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Photo Credit: Christoph Scholz Flickr via Compfight cc

 

The evidence-based movement has had a transformative influence on  research and practice in numerous disciplines, including healthcare,  education, management and policy.

In contrast,  law lags behind. Law, in many respects, is still ‘eminence based’,  relying on the opinions of authority figures, rather‘evidence-based’,  which focusses instead on robust and thorough evidence as a basis for interventions.  There is too often a  gulf between academic research and the reality of lawmaking and legal  practice.  And yet, as those in the academy are well aware, impact is increasingly used as an assessment of the success of research. Empirical research, along with other forms of evidence, plays an important role in  reinforcing the value  that researchers can add to the day-to-day operation of  the law.

The evidence-based movement in law is concerned with improving research and evaluation in all areas of law’s reach, including legal education, legal practice, law-making and judging.   Drawing on evidence-based definitions from other fields,  evidence-based law and practice urges the production of rigorous  research evidence and incorporation of that evidence into debate about  legal doctrine, legislation and professional practices, analysis of the  impacts of law in society, and proposals for reforms in law and  practice.

 

Being evidence-based means that law-and policy-making, and professional practices, are grounded in rigorous evidence of what is effective in achieving desired outcomes.   At the heart of an evidenced-based approach is empirical research,  a relatively under-used (but growing) approach for legal academia.   In this respect, the field of dispute resolution, and civil procedure / civil justice more broadly, leads the way in terms of the breadth of evidence based approaches currently used by academics.   Some of these have been  showcased on this blog, and presented at the recent Non-Adversarial Justice Conference, hosted in Sydney by the AIJA.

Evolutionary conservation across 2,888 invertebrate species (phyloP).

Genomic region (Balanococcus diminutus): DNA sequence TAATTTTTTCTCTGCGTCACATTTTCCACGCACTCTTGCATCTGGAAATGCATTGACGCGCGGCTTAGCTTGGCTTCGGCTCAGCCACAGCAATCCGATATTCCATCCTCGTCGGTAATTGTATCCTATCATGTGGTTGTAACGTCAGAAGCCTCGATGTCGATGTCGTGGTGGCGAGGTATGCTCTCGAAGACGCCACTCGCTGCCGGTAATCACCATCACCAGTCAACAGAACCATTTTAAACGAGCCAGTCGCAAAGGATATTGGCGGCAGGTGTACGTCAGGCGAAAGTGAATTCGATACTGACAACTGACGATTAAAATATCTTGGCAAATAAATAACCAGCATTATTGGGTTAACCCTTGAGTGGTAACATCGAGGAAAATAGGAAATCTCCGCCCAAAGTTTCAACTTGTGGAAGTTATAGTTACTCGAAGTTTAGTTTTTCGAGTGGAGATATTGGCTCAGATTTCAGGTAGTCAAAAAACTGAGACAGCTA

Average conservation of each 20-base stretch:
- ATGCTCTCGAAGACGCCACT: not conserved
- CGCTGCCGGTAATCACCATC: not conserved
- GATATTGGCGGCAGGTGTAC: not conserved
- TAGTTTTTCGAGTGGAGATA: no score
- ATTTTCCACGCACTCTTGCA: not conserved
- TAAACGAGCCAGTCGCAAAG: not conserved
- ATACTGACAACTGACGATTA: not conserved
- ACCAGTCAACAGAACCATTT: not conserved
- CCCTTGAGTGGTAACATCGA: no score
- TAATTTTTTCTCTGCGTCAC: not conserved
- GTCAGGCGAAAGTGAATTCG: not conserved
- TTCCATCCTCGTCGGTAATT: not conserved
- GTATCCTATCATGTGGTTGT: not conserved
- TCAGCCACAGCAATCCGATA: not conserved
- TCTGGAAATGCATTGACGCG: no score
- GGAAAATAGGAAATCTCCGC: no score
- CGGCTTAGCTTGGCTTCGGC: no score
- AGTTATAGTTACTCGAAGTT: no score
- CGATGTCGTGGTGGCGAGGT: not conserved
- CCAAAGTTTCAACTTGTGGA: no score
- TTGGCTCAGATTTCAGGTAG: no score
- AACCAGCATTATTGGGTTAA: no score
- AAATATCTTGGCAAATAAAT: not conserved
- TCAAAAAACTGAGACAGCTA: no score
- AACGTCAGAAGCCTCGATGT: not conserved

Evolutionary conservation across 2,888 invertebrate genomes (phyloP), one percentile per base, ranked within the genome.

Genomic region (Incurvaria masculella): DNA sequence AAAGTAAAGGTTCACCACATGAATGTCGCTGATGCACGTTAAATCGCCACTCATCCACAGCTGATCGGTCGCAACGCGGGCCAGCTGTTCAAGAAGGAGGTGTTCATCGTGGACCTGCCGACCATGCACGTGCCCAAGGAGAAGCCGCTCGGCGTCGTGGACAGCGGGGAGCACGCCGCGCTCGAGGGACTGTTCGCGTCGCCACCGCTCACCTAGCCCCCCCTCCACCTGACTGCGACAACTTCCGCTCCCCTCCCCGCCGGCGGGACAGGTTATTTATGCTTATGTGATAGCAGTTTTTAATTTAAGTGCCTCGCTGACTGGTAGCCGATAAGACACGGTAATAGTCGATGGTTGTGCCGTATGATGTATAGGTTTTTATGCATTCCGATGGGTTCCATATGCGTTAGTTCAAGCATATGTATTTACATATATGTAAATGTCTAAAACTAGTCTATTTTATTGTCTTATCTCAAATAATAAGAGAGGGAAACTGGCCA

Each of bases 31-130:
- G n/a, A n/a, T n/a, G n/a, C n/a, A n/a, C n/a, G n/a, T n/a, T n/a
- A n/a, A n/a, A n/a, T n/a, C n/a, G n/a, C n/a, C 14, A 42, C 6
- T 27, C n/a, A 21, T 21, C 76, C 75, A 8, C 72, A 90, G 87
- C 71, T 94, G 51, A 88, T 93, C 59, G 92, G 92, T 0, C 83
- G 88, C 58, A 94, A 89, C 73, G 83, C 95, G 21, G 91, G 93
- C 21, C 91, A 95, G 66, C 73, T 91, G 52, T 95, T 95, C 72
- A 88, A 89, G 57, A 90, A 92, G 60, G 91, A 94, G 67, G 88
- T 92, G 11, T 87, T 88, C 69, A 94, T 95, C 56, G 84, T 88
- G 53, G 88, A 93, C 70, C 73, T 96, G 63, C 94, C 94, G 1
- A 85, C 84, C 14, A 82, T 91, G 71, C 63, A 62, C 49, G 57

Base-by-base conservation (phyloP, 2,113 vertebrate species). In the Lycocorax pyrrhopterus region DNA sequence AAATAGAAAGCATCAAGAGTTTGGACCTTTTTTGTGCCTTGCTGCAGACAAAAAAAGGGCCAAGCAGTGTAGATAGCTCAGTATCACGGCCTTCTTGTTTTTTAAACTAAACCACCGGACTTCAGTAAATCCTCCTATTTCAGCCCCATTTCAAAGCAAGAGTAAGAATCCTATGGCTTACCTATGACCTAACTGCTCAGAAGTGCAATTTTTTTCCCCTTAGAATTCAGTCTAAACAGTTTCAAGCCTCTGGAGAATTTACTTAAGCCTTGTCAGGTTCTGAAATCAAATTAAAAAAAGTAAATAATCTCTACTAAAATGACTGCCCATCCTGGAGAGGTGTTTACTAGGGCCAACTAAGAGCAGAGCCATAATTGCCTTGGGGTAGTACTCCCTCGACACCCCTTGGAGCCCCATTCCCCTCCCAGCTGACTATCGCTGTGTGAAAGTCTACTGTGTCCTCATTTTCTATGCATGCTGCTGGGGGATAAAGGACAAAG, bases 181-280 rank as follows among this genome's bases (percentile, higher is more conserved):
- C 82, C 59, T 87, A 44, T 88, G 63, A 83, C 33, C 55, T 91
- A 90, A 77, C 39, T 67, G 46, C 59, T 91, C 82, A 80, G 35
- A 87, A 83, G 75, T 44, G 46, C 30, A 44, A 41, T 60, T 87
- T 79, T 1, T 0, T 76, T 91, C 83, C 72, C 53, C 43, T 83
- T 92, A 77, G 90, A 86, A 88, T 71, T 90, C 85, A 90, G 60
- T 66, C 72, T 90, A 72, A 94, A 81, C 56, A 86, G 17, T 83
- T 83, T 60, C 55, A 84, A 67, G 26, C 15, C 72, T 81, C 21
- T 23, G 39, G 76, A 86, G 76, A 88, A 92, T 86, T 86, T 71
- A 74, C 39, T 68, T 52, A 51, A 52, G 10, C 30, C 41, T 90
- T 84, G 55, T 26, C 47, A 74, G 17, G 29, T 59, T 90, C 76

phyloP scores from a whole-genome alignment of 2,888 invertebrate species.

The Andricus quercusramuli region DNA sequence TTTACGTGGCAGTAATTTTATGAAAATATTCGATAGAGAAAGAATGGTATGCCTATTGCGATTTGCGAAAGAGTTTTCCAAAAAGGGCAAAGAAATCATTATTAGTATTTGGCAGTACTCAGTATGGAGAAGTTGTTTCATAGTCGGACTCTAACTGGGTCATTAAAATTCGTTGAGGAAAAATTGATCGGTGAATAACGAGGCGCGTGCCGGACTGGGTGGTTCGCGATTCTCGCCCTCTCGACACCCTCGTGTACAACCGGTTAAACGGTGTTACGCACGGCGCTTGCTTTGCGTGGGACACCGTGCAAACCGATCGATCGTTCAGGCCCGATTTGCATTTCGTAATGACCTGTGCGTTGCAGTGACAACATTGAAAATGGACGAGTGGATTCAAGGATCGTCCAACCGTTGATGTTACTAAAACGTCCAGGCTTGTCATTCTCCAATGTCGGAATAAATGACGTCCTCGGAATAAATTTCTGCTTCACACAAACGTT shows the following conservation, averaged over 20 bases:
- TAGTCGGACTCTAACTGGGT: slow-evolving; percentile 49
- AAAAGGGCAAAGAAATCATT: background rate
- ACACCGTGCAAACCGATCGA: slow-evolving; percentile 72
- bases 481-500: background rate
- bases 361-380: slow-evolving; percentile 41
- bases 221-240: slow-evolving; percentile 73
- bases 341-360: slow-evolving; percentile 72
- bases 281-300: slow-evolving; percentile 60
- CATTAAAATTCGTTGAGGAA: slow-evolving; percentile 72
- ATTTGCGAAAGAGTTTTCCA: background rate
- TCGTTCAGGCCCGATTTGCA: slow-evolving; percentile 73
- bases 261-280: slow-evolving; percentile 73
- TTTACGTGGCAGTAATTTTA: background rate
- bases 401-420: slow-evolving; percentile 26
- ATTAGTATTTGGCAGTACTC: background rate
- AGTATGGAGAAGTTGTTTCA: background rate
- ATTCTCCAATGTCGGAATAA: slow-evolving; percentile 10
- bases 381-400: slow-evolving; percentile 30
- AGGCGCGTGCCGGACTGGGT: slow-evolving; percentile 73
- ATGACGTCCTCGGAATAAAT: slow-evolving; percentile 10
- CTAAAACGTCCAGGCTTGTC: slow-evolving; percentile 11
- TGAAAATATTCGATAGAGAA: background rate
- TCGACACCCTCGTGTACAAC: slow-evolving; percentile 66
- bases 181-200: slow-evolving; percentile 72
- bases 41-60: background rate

However, not all aspects of an evidence-based approach translate naturally from the sciences to the legal context.  For example, the sciences focus on randomised controlled trials, and the systematic review of randomised controlled trials as ‘level II’ and ‘level 1’ (higher order) evidence respectively.   Law as a discipline of course is not well suited to randomised controlled trials, and even less well suited to detailed direct comparison of data across jurisdictions.   Many questions remain as to how to better adapt these research paradigms to the legal context.

To advance the development of the evidenced-based law movement in Australia, the University of Newcastle Law School is holding a one day Symposium on Monday 22 May 2017.